So, Energy East would’ve taken the amount of Canadian oil, which they are already buying from foreign countries, while generating a ton of money for Canada/Canadians. And then that money could’ve been invested into renewable green energy development. But, Climate Change is a world wide problem, not just a Canadian one. So, as crazy as this might sound, I do believe that BC building facilities to ship Canadian liquid natural gas (LNG) to the world, could have an incredibly positive carbon emissions net benefit.
Currently, China alone has over 700 super coal plants. Just one of them emitting almost as much CO2 as the entire Canadian Oilsands (this is easy to look up). So, what if we could help China get their energy from Natural Gas instead of Coal, as it’s WAY better for the environment. (Side note – also look up Natural Gas and its carbon footprint, as I find very few people realize that it has been unfairly lumped in as a dirty fossil fuel).
And very quickly, I would like to address how we got here in the first place. Why is the perception of Canada’s oil and gas industry so bad across the rest of Canada?
The industry really must start by looking inward, as it has done a very poor job of promoting itself and the strides it’s made over the years. And it can still improve. As can all of us individually.
Because who outside of the industry knows that the Oilsands greenhouse gas emissions have dropped 29% since 2000. Or that a barrel of oil sent from the Oilsands to a refinery on the US Golf Coast has a smaller carbon foot print than a barrel of oil traveling from an oil well in California (it’s small difference, but it’s still better).
And to understand why it’s tough for this industry to promote itself – it is Canadian after all, which explains a lot about its uncomfortable feelings towards self-promotion. And I’ve met a ton of extremely intelligent and thoughtful engineers, geologists, accountants, and tradespeople in this industry, but I’ve never met a Public Relations person – and if there is one, they are very underfunded.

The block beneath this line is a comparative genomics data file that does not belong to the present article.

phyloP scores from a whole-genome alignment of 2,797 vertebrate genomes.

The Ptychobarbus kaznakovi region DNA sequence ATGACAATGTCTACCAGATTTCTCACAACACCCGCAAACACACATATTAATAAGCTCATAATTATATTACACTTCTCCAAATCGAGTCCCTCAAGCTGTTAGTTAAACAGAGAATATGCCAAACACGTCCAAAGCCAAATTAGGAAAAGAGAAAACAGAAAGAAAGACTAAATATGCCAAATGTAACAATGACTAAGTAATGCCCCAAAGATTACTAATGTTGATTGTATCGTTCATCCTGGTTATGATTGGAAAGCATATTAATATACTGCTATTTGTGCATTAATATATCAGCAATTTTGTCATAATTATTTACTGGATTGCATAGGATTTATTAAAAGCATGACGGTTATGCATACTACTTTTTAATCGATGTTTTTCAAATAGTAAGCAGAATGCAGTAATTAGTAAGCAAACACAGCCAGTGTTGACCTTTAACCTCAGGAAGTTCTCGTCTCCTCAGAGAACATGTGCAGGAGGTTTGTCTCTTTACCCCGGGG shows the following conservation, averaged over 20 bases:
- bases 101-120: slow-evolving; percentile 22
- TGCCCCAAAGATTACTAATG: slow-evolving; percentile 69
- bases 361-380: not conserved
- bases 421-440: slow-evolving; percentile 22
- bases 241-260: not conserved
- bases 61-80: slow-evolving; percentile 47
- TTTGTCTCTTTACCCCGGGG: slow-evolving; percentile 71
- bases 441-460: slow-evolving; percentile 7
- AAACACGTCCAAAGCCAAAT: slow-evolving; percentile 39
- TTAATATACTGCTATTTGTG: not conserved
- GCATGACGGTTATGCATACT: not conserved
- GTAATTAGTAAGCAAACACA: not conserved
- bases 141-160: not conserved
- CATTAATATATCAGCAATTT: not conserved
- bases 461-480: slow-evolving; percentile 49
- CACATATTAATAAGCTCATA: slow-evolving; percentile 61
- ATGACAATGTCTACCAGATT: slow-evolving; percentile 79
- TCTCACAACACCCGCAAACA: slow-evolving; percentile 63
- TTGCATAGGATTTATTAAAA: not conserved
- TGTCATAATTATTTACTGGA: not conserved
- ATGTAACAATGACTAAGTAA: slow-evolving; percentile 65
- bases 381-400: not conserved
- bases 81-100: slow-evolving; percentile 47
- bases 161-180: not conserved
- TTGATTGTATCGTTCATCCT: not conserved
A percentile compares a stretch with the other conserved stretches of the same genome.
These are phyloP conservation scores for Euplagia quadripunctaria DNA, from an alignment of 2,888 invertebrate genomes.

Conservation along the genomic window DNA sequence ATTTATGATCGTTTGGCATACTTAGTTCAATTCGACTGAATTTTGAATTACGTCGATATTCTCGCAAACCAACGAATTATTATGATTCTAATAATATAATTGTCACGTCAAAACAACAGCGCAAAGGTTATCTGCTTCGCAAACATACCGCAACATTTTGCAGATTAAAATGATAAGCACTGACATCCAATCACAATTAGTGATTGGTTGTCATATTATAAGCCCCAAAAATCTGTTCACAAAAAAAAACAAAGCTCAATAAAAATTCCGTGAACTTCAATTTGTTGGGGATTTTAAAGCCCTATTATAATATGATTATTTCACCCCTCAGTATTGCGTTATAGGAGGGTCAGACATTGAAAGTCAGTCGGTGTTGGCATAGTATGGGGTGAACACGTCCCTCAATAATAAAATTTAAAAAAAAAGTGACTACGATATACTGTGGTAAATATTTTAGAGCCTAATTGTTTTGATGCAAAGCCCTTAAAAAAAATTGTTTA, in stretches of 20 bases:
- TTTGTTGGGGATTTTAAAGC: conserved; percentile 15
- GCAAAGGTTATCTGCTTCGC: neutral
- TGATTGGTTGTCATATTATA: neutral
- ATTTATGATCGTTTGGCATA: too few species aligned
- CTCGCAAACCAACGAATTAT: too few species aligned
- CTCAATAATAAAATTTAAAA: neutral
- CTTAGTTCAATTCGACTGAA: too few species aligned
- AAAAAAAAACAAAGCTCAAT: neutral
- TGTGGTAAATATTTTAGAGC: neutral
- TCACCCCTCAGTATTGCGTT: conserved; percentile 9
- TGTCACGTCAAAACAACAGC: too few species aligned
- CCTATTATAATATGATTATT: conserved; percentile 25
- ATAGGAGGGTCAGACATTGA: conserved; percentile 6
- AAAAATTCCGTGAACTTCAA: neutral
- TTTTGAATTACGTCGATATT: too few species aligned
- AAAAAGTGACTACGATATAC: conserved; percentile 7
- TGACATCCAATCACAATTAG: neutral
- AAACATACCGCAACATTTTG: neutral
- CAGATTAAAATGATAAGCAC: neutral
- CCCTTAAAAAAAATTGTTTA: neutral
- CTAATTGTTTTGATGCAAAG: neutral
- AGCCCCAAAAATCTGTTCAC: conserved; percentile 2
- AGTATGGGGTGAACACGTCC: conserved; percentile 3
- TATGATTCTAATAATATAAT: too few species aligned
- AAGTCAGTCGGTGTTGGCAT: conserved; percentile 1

Who is not underfunded, are the groups who make an extraordinary amount of money from Canada not being able to get its natural resources to other customers (the US is our biggest customer at 99%, which is a percentage no business can survive with). And you can’t blame these people for making money off Canada’s inability to build pipelines. But, how they’ve done it, by spending hundreds of millions on PR campaigns to smear Canada’s industry, and pitting us against each other, is beyond is infuriating.
If you only look up one item, please do some research on how openly organizations have been about making donations in the name of the environment, which only target one country’s oil industry. This has made a lot of headlines lately, but I’ve read national Canadian media articles investigating this as far back as 2010.
In conclusion, I would like to point out that I tried my best to use as few statistics as possible, as I’ve seen arguments get derailed with debates on stats. As if the $80 million that Canada losses every day due to no pipeline capacity, is any different if its $40 million or $100 million. It’s a lot of millions, that have turned into billions. And it’s costing hundreds of thousands of good hardworking Canadians financial hardship.
And if it saves the environment, and the planet, then there certainly is an argument for it. But if it’s not helping at all, and potentially harming the planet. Then everyone needs to get educated on all the facts and start to talk to each other about a real solution. And get our industries, politicians, and every Canadian on board with a solution that works.
And please, please, please, don’t take your information from this subject off some rogue website, that’s for or against my stance. Take the time to get your facts from vetted and fact checked publications.
No one should get their facts from a nameless person shouting on the internet. So, my name is Demian Newman, and the two kids I’m leaving this planet to are Olivia and Liam. And both of them need to grow up in a country which is thriving as a world leader, both economically and environmentally – as anything less would be un-Canadian.
p.s. If you don’t have time to look up information on everything I’ve mentioned above. Here are a few links:
This first one is on personal energy use and personal accountability. Fun fact: If each of us does a better job to minimize our individual carbon footprint, the industries selling it won’t need to produce as much. Scary fact: literally every economist has said we will use more energy each and every year. This article does a good job expanding on that.
Newman Sales and Marketing Inc is a full service sales and marketing firm representing independently owned and operated oilfield service companies.
Originally published January 2019